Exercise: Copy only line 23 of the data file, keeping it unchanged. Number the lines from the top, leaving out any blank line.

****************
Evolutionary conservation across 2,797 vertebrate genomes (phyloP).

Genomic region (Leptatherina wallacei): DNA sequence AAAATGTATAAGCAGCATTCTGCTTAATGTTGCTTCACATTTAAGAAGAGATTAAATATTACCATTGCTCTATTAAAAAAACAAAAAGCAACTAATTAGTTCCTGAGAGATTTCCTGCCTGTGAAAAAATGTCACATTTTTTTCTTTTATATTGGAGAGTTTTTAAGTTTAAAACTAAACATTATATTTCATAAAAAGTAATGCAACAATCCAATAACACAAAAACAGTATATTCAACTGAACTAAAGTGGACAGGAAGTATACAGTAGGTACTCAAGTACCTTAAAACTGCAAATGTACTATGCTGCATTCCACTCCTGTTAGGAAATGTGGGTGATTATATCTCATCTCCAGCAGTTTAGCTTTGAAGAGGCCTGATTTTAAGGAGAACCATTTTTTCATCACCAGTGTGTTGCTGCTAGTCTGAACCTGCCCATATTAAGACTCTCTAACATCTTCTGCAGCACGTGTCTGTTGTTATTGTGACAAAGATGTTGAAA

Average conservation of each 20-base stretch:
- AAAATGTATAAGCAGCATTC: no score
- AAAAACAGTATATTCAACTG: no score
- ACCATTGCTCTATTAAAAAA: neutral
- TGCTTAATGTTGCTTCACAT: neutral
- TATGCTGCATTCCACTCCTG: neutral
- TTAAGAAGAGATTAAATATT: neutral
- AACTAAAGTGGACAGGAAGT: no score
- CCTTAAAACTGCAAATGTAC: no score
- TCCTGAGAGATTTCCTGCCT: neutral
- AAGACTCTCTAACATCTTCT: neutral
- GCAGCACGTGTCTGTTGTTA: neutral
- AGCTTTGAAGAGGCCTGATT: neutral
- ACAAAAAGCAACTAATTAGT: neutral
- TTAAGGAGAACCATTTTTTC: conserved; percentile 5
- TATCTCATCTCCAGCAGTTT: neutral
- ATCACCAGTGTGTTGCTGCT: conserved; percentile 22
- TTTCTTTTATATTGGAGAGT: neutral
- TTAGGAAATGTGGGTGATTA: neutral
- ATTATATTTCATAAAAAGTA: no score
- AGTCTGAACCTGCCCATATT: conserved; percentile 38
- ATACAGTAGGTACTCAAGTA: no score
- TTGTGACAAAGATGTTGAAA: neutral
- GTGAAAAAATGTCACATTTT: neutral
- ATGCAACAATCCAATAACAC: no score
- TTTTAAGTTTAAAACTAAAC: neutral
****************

- AGTCTGAACCTGCCCATATT: conserved; percentile 38